Antimicrobial Resistance (AMR)

Antimicrobial resistance refers to the phenomenon whereby

bacteria develop the ability to continue proliferating in the

presence of an antibacterial, antiviral, antiparasitic, or anti

fungal substance to which they were formerly sensitive. In

this report, the term is used to refer to bacterial resistance

to antibiotics. AMR specific to antibacterial substances is

fuelled by the excessive and inappropriate use of antibiotics

in human beings and animals, as well as the dumping of

antibiotic-laden waste by pharmaceutical manufacturers into

the natural environment. It is a global public health problem

which is expected to worsen considerably in the coming

decades, leading to millions of deaths worldwide.


The term ‘superbug’ is commonly used to describe a strain

of bacteria which has become resistant to antibiotics.

Staphylococcus aureus (MRSA) is one example of a superbug

which has become resistant to a variety of antibiotics.

Active pharmaceutical ingredient (API)

The US Food and Drug Administration defines active

pharmaceutical ingredients as any substance or mixture

of substances intended to be used in the manufacture of a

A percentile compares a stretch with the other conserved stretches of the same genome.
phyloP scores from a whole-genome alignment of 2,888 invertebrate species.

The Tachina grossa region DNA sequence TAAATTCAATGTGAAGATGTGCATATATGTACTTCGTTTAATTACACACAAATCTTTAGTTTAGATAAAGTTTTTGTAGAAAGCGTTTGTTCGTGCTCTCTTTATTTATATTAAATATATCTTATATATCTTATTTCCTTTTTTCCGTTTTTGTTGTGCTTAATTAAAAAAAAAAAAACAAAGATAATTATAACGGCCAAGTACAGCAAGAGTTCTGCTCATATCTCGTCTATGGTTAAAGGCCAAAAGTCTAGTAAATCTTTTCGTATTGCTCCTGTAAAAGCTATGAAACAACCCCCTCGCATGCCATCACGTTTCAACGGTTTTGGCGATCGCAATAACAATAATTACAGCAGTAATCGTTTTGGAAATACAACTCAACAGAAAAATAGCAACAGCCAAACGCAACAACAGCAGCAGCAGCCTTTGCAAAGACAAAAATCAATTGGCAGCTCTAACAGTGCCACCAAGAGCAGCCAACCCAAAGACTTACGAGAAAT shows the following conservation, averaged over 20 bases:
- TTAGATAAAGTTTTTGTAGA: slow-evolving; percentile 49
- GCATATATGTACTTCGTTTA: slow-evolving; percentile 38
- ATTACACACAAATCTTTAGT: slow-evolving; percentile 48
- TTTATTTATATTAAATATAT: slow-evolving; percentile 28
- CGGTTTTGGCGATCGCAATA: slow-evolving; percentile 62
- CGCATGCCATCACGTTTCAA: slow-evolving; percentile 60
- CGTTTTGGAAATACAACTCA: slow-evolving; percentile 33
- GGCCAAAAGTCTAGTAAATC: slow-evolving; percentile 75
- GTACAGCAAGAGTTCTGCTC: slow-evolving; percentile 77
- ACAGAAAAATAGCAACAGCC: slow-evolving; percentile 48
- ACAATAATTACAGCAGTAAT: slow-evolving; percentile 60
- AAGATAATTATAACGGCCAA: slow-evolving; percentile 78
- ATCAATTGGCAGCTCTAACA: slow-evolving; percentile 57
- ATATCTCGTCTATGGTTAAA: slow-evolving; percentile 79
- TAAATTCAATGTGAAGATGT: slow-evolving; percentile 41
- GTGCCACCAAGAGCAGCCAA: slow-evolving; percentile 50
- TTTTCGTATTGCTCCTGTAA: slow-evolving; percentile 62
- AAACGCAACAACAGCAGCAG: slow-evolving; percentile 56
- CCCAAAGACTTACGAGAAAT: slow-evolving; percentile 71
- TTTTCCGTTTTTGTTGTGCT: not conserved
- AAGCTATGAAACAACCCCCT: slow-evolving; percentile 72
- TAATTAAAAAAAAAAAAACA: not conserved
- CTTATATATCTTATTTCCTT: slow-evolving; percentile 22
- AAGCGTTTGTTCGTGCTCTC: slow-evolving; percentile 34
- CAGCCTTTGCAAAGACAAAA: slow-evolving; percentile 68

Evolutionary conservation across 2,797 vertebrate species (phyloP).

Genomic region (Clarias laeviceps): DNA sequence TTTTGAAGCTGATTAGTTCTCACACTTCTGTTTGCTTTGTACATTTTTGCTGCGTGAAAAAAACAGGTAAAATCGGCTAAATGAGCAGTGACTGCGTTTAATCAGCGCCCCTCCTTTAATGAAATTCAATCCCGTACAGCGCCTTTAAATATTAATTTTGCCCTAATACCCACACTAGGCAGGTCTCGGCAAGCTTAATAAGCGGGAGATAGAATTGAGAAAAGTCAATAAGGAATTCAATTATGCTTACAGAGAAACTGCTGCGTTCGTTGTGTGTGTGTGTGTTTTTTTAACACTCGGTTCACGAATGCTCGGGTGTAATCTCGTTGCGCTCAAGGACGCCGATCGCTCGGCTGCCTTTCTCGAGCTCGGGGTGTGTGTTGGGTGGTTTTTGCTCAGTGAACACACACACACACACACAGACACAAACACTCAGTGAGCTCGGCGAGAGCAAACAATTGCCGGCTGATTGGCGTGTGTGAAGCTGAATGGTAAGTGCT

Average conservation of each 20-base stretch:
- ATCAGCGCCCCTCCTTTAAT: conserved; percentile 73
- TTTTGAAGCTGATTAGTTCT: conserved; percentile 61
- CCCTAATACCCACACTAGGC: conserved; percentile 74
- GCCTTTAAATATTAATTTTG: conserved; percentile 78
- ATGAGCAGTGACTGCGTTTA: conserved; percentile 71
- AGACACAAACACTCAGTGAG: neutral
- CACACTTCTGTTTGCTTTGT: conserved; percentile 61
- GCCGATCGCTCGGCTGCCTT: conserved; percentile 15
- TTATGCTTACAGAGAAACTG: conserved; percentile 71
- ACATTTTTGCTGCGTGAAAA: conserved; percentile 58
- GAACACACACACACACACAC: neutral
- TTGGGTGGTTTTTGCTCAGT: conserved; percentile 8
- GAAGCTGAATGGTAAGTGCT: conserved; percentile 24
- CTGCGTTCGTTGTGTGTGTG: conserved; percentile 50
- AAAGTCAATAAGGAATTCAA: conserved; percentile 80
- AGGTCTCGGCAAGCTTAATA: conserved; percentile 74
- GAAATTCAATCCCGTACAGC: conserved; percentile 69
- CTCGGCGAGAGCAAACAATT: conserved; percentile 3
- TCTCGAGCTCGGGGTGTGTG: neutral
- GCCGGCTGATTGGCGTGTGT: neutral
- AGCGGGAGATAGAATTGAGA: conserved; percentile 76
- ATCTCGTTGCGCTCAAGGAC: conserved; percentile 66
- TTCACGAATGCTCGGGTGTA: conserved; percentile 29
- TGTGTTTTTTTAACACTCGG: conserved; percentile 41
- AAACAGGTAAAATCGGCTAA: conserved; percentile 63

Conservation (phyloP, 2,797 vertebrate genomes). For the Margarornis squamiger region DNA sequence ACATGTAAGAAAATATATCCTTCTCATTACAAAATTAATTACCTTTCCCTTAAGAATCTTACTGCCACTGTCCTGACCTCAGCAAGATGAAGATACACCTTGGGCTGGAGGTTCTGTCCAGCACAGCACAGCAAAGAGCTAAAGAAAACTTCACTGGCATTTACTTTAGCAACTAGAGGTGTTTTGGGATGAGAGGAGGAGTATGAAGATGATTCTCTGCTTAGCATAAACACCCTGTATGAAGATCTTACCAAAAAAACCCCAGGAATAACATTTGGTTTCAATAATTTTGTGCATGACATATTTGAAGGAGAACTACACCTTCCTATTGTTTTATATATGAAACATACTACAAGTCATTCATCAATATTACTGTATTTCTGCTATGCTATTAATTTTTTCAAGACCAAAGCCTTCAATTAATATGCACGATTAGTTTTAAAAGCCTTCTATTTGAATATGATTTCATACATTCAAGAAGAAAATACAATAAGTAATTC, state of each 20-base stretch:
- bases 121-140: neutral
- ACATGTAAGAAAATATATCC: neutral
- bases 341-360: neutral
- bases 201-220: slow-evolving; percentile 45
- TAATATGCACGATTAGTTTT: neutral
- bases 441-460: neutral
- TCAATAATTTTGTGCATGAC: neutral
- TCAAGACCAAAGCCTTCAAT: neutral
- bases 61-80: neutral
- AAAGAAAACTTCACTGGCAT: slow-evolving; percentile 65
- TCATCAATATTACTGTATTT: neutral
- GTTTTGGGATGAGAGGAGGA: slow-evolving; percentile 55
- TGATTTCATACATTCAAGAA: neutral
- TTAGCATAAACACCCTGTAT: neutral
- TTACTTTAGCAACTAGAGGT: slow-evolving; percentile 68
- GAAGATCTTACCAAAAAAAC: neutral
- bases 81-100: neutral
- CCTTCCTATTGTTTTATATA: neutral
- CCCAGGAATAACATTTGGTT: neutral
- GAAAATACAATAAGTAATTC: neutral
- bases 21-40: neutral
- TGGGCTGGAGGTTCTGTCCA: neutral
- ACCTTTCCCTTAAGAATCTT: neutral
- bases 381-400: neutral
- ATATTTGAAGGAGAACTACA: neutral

medicinal product and that, when used in the production of

a drug, becomes an active ingredient of the drug product.

APIs are often manufactured separately from the finished

dose products which are marketed to end-consumers.

Generic drugs

According to the World Health Organization, a generic

drug is a pharmaceutical product, usually intended to

be interchangeable with an innovator product, that is

manufactured without a licence from the innovator company

and marketed after the expiry date of the patent or other

exclusive rights.



This is a SumOfUs report based on research by Changing Markets and Profundo.

Published in June 2015

Designed by Pietro Bruni

 For more information visit:

Sum of Us: www.sumofus.org

Changing Markets: www.changingmarkets.com

Profundo: www.profundo.nl